Pennsbury High School senior Jess Eden, 17, of Fallsington UMC, was with friends after school when she first heard about the shootings at Marjory Stoneman Douglas High School in Parkland, Fla., Feb. 14. Their conversation in the car turned abruptly and numbingly silent.
“We were at a stoplight when my friend in the front passenger seat said ‘Guys, there was another one,’” she recalled. “We seemed to know already what she was referring to. Just to be sure, I asked. She said ‘Another school shooting in Florida. A lot of kids are hurt, and some are dead.’ We were silent as we thought about those kids and their teachers.”
Many of us are still thinking about the tragic victims of yet another deranged school shooter. And many students across this country are taking their response beyond thoughts and prayers, as they march and rally to protest the national epidemic of gun violence in schools, homes, churches, workplaces and communities.
Reportedly, well over 3,000 students protested nationally March 14, including hundreds in Philadelphia, in what was supposed to be a 17-minute school walkout, one month after the Parkland Valentine’s Day massacre left 17 dead and dozens wounded. Other marches and rallies are planned, including March for Our Lives, a major rally that may draw unprecedented numbers, maybe hundreds of thousands of students, supporters and family members, to the nation’s capital on Saturday March 24.
New, fledgling sense of power
What may be emerging for young people is a new, fledgling sense of power and influence fueled by social media and their disdain for unresponsive powers that be, amidst a growing counter-culture of resistance and disruption. Highly publicized mass shootings, those afflicting schools particularly, may be serving to ignite that fuel.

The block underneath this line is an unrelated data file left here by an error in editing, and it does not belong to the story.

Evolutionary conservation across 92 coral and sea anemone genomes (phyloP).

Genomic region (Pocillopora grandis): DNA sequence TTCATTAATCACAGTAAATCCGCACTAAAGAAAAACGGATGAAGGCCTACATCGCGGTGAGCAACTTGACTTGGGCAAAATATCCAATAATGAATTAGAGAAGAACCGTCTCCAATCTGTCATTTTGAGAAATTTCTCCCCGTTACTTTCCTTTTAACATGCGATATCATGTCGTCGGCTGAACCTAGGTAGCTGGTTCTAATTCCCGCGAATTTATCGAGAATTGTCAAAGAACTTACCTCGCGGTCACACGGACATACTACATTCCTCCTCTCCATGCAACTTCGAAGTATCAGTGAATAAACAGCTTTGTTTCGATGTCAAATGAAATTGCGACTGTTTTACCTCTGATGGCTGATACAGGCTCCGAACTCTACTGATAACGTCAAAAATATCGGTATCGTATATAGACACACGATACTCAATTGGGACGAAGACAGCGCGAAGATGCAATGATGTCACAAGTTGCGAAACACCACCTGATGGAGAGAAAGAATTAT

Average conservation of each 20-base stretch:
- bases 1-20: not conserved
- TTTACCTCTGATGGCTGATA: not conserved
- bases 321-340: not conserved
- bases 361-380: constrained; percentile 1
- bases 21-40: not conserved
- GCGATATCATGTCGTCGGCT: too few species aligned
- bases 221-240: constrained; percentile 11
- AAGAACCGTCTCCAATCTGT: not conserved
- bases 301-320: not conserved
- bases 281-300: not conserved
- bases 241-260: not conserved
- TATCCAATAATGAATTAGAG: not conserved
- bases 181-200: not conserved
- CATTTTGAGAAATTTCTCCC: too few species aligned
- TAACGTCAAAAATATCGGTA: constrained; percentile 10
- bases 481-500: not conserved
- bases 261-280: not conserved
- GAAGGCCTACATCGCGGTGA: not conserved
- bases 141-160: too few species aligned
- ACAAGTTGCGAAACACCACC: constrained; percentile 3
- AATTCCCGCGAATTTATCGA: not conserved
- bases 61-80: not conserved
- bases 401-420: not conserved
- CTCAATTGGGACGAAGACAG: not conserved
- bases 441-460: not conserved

An advocacy group covered the U.S. Capitol lawn in 7,000 pairs of shoes March 13 to symbolize the 7,000 children killed by gun violence since the 2012 Sandy Hook Elementary School shooting in Newtown, Conn. That most egregious massacre killed 20 first graders and six adults. The advocacy group’s goal was to “bring Congress face-to-face with the enormous heartbreak of gun violence” and to demand change.
The 7,000 global deaths estimate is based on a statistic from the Centers for Disease Control and Prevention that 1,300 children die from gun violence every year. But Gun Violence Archive reports at least 239 school shootings in the U.S. alone, with 438 people shot and 138 of them killed, since it began tracking school shootings in 2014, about a year after Sandy Hook. According to Everytown for Gun Safety, there have been 17 school shootings in 2018 alone.
‘School shootings seem almost normal but are always gut-wrenching’
“These school shootings seem almost normal by now, but they are always gut-wrenching,” says Eden in a YouTube video statement she recorded this week. “Even though it’s happening more and more, this one hit hard.” President of the UMC’s Northeastern Jurisdiction Council on Youth Ministries, she joined three other members of the Eastern PA Conference Council on Youth Ministry (CCYM) in recording their statements responding to the school shootings.
“I thought about how easily it could have been our school; it’s a scary thought,” says Eden in her video about the Parkland shootings. “But on a positive note, this most recent tragedy has gotten people talking.” She cites a 17-minute walkout at her school organized “to honor the fallen victims and show the government and school board this generation demands change.”
‘Something must be done’
“Something must be done,” she adds. “I support the (U.S. Constitution’s) second amendment; but I do feel that somehow making it harder to get guns could reduce the amount of gun violence we face.”
In the other three CCYM videos: